By Ted Alcuitas
Philippines president Rodrigo Duterte must have been following what Prime Minister Justin Trudeau’s father said when asked if he would raise the issue of human rights with the dictator Ferdinand Marcos more than 30 years ago.
“Nobody likes to be told by an outsider how to run his own government,” said the elder Trudeau.
Last week, Duterte lashed out at Justin Trudeau for criticizing his (Duterte’s) war on drugs…a campaign that has seen more than 12,000 people killed, according to Human Rights Watch—2,555 of them by the Philippine National Police.
“It is a personal and official insult…. It angers me when you are a foreigner, you do not know what exactly is happening in this country,” fumed Duterte. “You don’t even investigate.”
While Trudeau has been criticized for his photo-ops while in the Philippines for the ASEAN Summit, he deserves credit for standing up to the Philippine strongman, known worldwide for his ascerbic tongue and foul language.
Beyond Trudeau's posturing with the iconic Philippine fast-food chain Jollibee and riding the new jeepney, he was the only western leader to raise the issue of human rights, including that of the Rohingya with Burma’s Aung San Suu Kyi.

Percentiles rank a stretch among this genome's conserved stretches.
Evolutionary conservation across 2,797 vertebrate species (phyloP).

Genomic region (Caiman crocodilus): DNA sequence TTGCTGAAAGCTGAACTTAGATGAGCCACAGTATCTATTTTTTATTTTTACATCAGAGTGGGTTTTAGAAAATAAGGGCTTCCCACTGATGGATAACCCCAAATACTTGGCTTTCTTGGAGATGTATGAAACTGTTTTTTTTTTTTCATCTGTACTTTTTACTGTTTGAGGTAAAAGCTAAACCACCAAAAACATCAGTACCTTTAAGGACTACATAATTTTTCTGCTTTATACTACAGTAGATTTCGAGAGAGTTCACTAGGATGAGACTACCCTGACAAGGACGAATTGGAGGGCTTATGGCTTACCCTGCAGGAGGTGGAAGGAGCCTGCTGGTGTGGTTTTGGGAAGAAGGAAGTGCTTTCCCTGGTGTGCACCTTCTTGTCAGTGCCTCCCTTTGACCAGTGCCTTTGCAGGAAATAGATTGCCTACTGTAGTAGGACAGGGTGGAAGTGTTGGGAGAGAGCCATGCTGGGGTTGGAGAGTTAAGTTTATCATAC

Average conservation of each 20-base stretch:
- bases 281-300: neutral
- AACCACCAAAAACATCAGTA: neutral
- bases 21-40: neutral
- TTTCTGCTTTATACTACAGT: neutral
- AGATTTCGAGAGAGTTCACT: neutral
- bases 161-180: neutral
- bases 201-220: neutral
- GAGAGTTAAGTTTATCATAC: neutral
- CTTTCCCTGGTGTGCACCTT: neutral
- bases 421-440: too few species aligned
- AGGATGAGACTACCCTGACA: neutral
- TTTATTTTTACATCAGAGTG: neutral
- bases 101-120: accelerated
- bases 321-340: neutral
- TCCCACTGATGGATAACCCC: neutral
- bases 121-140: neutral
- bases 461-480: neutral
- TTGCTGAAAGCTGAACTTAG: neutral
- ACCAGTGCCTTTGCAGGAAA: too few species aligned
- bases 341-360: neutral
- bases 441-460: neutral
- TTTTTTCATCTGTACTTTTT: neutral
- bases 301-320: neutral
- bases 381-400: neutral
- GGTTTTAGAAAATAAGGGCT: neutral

In contrast, U.S. president Donald Trump had a bromance with Duterte, saying they had a “great relationship” and even laughing approvingly when Duterte called the media “spies”.
Duterte sang a Filipino love song at an ASEAN leaders dinner, “upon the orders of the commander-in-chief of the United States”.
Trudeau was not risking much direct economic damage by confronting Duterte.
Canadian exports to the Philippines totaled $626 million in 2016, while imports totaled $1.35 billion.
But the PM’s motivation may not have been completely free of political calculation. Currently the Philippines ranks as the top source country for new immigrants, with 41,785 new permanent residents in 2016 alone.
In a news conference after his meeting with Duterte, Trudeau was also praised by Philippine media for, among other things, his “unabashed” mention of Canada’s Official Development Assistance (ODA) as "feminist" and pledging his continued support for women’s reproductive rights.
He admitted that Canada is not perfect and that it has its own human rights problems, especially with regard to its Indigenous people.
On the issue of the rotting Canadian garbage, Trudeau is promising a solution now that the barrier posed by Canadian law has been overcome. It is now only a question of who pays for the return to the trash, given that it was a private business venture in the first place.
While he was generally rated favourably by local media, the question remains if having a good heart alone is enough in politics.